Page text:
“We want to lift up small business artists and vintage curators and give them a brick-and-mortar place to sell their wares,” said Mackenzie Tubbs.

But when Tubbs and fellow owner Emma Hill started hunting for a storefront, they realized rent wasn’t cheap. So they found other small businesses to join them.

The result is Rage City Vintage, providing an eclectic mix of merchandise from dozens of artists, crafters and collectors selling items on consignment.

“We find all the goodies and put ‘em all in one place. They’re just waiting for you patiently,” Tubbs said.

The menagerie includes vintage clothing, art, mirrors, pillows, crystals, plants and the “sickest” graphic T-shirts in Anchorage, a press release said. There are even vintage tooth molds from a former dentist, tarot cards and palo santo for incense burning, Tubbs said.

“We’re a store for weirdos, there’s no denying that,” Tubbs said.

The shop is located in a neighborhood that’s been revitalized with new apartments and upgraded buildings, including the building at 3400 Spenard Road that’s home to Rage City.

The store will be a community gathering space for shows and presentations, including in summer when the bay door in the back gets opened up to sunlight, she said.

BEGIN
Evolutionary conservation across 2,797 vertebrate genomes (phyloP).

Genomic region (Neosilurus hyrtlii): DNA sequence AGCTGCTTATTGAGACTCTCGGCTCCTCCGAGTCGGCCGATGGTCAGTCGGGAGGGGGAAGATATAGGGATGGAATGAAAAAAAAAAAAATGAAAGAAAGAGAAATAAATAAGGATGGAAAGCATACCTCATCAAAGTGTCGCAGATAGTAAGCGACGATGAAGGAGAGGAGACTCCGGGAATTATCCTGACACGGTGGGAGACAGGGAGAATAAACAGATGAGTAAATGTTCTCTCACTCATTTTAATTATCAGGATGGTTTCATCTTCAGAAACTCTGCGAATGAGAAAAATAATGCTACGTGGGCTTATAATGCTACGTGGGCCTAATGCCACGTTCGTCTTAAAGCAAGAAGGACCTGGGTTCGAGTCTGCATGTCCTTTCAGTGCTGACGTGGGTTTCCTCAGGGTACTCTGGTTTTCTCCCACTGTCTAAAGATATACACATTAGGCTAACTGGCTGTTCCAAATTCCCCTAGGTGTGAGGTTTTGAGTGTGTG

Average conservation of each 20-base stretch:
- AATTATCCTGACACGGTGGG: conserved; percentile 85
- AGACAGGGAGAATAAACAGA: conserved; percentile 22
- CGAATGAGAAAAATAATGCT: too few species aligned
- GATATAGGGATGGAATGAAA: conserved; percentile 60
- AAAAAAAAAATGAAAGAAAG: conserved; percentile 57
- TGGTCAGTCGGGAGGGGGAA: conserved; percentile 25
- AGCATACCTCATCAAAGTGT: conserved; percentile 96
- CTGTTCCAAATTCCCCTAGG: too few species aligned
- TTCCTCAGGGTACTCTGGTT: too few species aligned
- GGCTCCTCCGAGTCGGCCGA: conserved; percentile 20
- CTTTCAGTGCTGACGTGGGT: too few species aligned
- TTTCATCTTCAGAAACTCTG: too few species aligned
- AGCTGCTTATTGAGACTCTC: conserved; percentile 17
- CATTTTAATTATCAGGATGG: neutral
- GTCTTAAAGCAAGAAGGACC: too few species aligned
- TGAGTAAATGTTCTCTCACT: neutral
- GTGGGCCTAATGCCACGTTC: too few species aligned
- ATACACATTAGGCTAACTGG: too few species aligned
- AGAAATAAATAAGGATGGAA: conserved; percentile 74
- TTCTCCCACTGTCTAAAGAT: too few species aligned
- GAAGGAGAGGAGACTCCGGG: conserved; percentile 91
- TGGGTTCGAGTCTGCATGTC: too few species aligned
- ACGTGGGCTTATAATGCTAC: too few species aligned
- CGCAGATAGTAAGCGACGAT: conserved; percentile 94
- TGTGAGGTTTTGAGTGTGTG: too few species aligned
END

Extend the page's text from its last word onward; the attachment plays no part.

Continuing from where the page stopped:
“We have a lounge where people sip tea and talk, and then we pop on a record,” Tubbs said. “You can exist here, spend time here with friends, and discuss things that are going on with the world.”


Rage City Vintage will be open daily, closing for the holidays early on Christmas Eve at 5 p.m. They’ll close over the holidays and reopen on Jan. 5. After that, the regular hours will be noon to 7 p.m., Thursday through Monday.

Ghost Kitchen: This kitchen off Tudor Road east of the Seward Highway serves meals for takeout or delivery, and bills itself as “multiple restaurants in one location.”

Part of its menu comes from other Anchorage eateries such as Top Bop, delivering Asian food in a bowl at a few dine-in locations around town.

But this is also partly a brand-testing kitchen, where customers can order from menus that could one day become new Anchorage restaurants.

One trial menu is K-Roll, with Korean rice rolls and ingredients such as tuna or beef, wrapped in seaweed, like sushi.

Depending on customer demand, K-Roll might become a restaurant in the future, said Ken Kim, the head of the restaurant management group behind the Ghost Kitchen.